3.NF.3 Explain equivalence of fractions in special cases, and compare fractions by reasoning about their size.#### Georgia

MGSE3.NF.2 Understand a fraction as a number on the number line; represent fractions on a number line diagram.

IEP Goals

This topic contains lessons in which students learn to compare fractions with benchmarks. Using models and the number line, students compare fractions to 0, 1/2, and 1. The topic culminates with a lesson on comparing fractions to related fractions.

a. Represent a fraction 1/b on a number line diagram by defining the interval from 0 to 1 as the whole and partitioning it into b equal parts. Recognize that each part has size 1/b and that the endpoint of the part based at 0 locates the number 1/b on the number line.

b. Represent a fraction a/b on a number line diagram by marking off a lengths 1/b from 0. Recognize that the resulting interval has size a/b and that its endpoint locates the number a/b on the number line.

3.NF.3 Explain equivalence of fractions in special cases, and compare fractions by reasoning about their size.

a. Understand two fractions as equivalent (equal) if they are the same size, or the same point on a number line.

c. Express whole numbers as fractions, and recognize fractions that are equivalent to whole numbers. Examples: Express 3 in the form 3 = 3/1; recognize that 6/1 = 6; locate 4/4 and 1 at the same point of a number line diagram.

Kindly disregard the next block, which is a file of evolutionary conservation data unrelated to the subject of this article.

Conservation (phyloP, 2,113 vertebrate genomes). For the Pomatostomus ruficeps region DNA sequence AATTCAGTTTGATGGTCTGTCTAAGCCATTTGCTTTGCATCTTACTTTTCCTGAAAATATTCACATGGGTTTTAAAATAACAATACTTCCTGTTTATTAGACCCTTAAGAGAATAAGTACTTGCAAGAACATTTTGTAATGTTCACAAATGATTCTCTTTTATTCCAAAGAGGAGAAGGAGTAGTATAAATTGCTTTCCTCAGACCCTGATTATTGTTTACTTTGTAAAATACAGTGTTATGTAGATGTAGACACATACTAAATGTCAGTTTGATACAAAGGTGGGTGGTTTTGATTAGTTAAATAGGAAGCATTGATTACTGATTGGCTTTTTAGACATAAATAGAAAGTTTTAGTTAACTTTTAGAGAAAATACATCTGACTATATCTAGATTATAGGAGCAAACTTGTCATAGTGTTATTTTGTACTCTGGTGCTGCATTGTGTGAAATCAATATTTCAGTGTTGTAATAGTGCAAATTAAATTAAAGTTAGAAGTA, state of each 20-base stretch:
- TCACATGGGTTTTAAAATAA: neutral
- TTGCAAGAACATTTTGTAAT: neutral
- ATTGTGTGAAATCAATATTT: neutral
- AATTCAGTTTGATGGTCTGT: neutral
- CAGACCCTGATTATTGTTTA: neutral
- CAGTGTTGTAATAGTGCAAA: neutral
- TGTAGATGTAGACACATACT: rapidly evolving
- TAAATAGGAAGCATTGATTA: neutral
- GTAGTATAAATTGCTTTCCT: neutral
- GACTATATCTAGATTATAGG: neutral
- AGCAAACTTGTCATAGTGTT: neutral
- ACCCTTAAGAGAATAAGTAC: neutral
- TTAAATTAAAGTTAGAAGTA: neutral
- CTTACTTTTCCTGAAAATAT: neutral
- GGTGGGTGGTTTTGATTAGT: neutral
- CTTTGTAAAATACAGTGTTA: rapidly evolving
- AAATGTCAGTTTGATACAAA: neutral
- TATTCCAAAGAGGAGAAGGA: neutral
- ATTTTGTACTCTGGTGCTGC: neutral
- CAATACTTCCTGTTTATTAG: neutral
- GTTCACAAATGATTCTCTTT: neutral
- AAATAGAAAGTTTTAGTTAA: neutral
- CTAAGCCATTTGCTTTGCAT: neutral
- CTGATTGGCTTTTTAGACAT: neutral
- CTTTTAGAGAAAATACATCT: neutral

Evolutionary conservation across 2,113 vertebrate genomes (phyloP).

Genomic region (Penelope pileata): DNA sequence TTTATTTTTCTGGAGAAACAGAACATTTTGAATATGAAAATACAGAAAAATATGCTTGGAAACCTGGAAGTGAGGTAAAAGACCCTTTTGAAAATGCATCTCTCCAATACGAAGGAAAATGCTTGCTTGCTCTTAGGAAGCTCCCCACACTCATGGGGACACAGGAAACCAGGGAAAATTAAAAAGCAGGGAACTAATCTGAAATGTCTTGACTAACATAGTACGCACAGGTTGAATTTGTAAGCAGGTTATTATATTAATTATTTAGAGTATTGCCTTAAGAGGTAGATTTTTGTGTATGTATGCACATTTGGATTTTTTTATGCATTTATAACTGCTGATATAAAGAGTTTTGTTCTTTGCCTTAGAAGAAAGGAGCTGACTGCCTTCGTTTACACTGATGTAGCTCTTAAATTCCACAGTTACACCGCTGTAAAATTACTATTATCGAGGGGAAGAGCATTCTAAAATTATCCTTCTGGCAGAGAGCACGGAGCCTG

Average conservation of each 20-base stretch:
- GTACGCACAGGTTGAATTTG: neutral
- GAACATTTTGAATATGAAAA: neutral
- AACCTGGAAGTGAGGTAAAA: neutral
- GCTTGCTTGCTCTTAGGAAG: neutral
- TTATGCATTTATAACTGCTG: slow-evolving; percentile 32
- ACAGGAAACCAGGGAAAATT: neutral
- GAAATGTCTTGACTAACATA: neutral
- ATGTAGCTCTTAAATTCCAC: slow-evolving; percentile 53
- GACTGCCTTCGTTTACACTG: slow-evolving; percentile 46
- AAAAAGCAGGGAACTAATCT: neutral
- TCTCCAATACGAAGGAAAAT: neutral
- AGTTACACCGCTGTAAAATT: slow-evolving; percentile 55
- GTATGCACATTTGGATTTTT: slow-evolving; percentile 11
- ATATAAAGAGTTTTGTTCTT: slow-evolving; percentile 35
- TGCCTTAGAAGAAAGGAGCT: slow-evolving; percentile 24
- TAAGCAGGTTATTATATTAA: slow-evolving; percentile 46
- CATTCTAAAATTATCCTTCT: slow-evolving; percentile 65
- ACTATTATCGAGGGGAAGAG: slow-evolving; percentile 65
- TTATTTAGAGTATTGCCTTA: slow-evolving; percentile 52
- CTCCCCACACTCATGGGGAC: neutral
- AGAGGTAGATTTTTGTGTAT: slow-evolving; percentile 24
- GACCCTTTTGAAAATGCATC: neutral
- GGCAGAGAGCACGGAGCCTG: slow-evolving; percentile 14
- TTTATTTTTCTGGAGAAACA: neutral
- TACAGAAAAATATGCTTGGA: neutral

a. Represent a fraction 1/b on a number line diagram by defining the interval from 0 to 1 as the whole and partitioning it into b equal parts. Recognize that each part has size 1/b. Recognize that a unit fraction 1/b is located 1/b whole unit from 0 on the number line.

b. Represent a non-unit fraction a/b on a number line diagram by marking off a lengths 1/b (unit fractions) from 0. Recognize that the resulting interval has size a/b and that its endpoint locates the non-unit fraction a/b on the number line.

a. Understand two fractions as equivalent (equal) if they are the same size, or the same point on a number line.

c. Express whole numbers as fractions, and recognize fractions that are equivalent to whole numbers. Examples: Express 3 in the form 3 = 6/2 (3 wholes is equal to six halves); recognize that 3/1 = 3; locate 4/4 and 1 at the same point of a number line diagram.

1. Given a number line with markings for 0, 1/2, and 1, the student will estimate the placement of up to three fractions for three consecutive sessions.

2. Given a fraction number, a number line model, and a two-step routine, the student will estimate the value related to benchmark numbers in four out of five examples for five out of seven trials.

3. Given a model of a benchmark fraction, students will create a model of an equivalent fraction with no more than one teacher prompt for ten examples with 90% accuracy for three consecutive trials.